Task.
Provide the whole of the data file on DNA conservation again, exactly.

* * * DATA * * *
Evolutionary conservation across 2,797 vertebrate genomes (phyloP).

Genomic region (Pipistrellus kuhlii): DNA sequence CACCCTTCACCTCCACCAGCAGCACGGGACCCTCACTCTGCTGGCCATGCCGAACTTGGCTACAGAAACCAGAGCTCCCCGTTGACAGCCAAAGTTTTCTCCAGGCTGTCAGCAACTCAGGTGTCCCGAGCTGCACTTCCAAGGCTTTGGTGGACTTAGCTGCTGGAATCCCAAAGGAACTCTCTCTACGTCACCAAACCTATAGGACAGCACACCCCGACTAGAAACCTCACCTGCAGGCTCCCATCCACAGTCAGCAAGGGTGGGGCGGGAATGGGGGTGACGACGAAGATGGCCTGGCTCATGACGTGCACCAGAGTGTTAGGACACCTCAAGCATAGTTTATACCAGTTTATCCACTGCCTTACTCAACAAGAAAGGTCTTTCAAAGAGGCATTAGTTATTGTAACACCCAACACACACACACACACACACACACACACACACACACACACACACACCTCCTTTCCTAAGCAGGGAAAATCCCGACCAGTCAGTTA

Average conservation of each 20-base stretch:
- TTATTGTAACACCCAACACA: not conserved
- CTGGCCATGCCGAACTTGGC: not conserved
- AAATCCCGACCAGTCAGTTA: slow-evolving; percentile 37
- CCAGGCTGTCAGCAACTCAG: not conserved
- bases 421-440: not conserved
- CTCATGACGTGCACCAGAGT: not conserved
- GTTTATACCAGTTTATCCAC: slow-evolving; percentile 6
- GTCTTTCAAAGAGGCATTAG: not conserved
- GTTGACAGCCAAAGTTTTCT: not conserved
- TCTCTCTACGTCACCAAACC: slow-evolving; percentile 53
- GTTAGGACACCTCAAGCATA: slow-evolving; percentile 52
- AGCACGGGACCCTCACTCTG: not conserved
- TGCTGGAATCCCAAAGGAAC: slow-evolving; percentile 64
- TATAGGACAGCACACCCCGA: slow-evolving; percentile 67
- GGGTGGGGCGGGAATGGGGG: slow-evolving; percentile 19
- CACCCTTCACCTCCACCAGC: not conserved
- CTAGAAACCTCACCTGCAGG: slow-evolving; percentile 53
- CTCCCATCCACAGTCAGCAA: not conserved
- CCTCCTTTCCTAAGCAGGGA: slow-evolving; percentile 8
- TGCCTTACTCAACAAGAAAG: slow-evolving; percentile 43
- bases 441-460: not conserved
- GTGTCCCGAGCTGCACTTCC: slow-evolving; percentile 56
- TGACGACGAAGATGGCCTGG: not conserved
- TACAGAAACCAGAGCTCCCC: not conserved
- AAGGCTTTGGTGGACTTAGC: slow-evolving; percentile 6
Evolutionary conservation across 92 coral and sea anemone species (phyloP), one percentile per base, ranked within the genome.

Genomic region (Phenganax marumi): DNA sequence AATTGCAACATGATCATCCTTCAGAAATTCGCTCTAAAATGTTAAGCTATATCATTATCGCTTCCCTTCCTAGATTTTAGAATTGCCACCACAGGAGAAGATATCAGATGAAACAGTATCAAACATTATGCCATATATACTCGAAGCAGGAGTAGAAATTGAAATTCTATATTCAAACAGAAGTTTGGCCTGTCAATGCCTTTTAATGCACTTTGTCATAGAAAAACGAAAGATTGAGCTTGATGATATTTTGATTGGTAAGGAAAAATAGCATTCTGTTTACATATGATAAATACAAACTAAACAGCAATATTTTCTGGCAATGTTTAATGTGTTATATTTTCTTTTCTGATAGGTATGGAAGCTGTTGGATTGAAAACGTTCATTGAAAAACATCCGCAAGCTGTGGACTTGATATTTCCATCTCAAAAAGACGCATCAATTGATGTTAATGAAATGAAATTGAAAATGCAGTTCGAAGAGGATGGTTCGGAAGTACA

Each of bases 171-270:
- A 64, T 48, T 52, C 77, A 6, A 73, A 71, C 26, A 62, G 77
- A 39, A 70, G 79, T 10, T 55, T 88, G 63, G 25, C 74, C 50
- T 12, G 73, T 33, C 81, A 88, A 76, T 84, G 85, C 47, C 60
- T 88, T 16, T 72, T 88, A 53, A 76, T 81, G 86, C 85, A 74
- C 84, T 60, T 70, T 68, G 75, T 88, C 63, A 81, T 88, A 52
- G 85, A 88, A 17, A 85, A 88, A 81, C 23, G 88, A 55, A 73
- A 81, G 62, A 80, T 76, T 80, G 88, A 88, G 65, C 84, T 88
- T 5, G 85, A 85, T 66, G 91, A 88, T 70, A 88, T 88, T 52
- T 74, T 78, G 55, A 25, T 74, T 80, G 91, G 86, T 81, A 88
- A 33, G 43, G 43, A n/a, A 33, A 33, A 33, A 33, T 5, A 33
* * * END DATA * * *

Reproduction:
Evolutionary conservation across 2,797 vertebrate genomes (phyloP).

Genomic region (Pipistrellus kuhlii): DNA sequence CACCCTTCACCTCCACCAGCAGCACGGGACCCTCACTCTGCTGGCCATGCCGAACTTGGCTACAGAAACCAGAGCTCCCCGTTGACAGCCAAAGTTTTCTCCAGGCTGTCAGCAACTCAGGTGTCCCGAGCTGCACTTCCAAGGCTTTGGTGGACTTAGCTGCTGGAATCCCAAAGGAACTCTCTCTACGTCACCAAACCTATAGGACAGCACACCCCGACTAGAAACCTCACCTGCAGGCTCCCATCCACAGTCAGCAAGGGTGGGGCGGGAATGGGGGTGACGACGAAGATGGCCTGGCTCATGACGTGCACCAGAGTGTTAGGACACCTCAAGCATAGTTTATACCAGTTTATCCACTGCCTTACTCAACAAGAAAGGTCTTTCAAAGAGGCATTAGTTATTGTAACACCCAACACACACACACACACACACACACACACACACACACACACACACACCTCCTTTCCTAAGCAGGGAAAATCCCGACCAGTCAGTTA

Average conservation of each 20-base stretch:
- TTATTGTAACACCCAACACA: not conserved
- CTGGCCATGCCGAACTTGGC: not conserved
- AAATCCCGACCAGTCAGTTA: slow-evolving; percentile 37
- CCAGGCTGTCAGCAACTCAG: not conserved
- bases 421-440: not conserved
- CTCATGACGTGCACCAGAGT: not conserved
- GTTTATACCAGTTTATCCAC: slow-evolving; percentile 6
- GTCTTTCAAAGAGGCATTAG: not conserved
- GTTGACAGCCAAAGTTTTCT: not conserved
- TCTCTCTACGTCACCAAACC: slow-evolving; percentile 53
- GTTAGGACACCTCAAGCATA: slow-evolving; percentile 52
- AGCACGGGACCCTCACTCTG: not conserved
- TGCTGGAATCCCAAAGGAAC: slow-evolving; percentile 64
- TATAGGACAGCACACCCCGA: slow-evolving; percentile 67
- GGGTGGGGCGGGAATGGGGG: slow-evolving; percentile 19
- CACCCTTCACCTCCACCAGC: not conserved
- CTAGAAACCTCACCTGCAGG: slow-evolving; percentile 53
- CTCCCATCCACAGTCAGCAA: not conserved
- CCTCCTTTCCTAAGCAGGGA: slow-evolving; percentile 8
- TGCCTTACTCAACAAGAAAG: slow-evolving; percentile 43
- bases 441-460: not conserved
- GTGTCCCGAGCTGCACTTCC: slow-evolving; percentile 56
- TGACGACGAAGATGGCCTGG: not conserved
- TACAGAAACCAGAGCTCCCC: not conserved
- AAGGCTTTGGTGGACTTAGC: slow-evolving; percentile 6
Evolutionary conservation across 92 coral and sea anemone species (phyloP), one percentile per base, ranked within the genome.

Genomic region (Phenganax marumi): DNA sequence AATTGCAACATGATCATCCTTCAGAAATTCGCTCTAAAATGTTAAGCTATATCATTATCGCTTCCCTTCCTAGATTTTAGAATTGCCACCACAGGAGAAGATATCAGATGAAACAGTATCAAACATTATGCCATATATACTCGAAGCAGGAGTAGAAATTGAAATTCTATATTCAAACAGAAGTTTGGCCTGTCAATGCCTTTTAATGCACTTTGTCATAGAAAAACGAAAGATTGAGCTTGATGATATTTTGATTGGTAAGGAAAAATAGCATTCTGTTTACATATGATAAATACAAACTAAACAGCAATATTTTCTGGCAATGTTTAATGTGTTATATTTTCTTTTCTGATAGGTATGGAAGCTGTTGGATTGAAAACGTTCATTGAAAAACATCCGCAAGCTGTGGACTTGATATTTCCATCTCAAAAAGACGCATCAATTGATGTTAATGAAATGAAATTGAAAATGCAGTTCGAAGAGGATGGTTCGGAAGTACA

Each of bases 171-270:
- A 64, T 48, T 52, C 77, A 6, A 73, A 71, C 26, A 62, G 77
- A 39, A 70, G 79, T 10, T 55, T 88, G 63, G 25, C 74, C 50
- T 12, G 73, T 33, C 81, A 88, A 76, T 84, G 85, C 47, C 60
- T 88, T 16, T 72, T 88, A 53, A 76, T 81, G 86, C 85, A 74
- C 84, T 60, T 70, T 68, G 75, T 88, C 63, A 81, T 88, A 52
- G 85, A 88, A 17, A 85, A 88, A 81, C 23, G 88, A 55, A 73
- A 81, G 62, A 80, T 76, T 80, G 88, A 88, G 65, C 84, T 88
- T 5, G 85, A 85, T 66, G 91, A 88, T 70, A 88, T 88, T 52
- T 74, T 78, G 55, A 25, T 74, T 80, G 91, G 86, T 81, A 88
- A 33, G 43, G 43, A n/a, A 33, A 33, A 33, A 33, T 5, A 33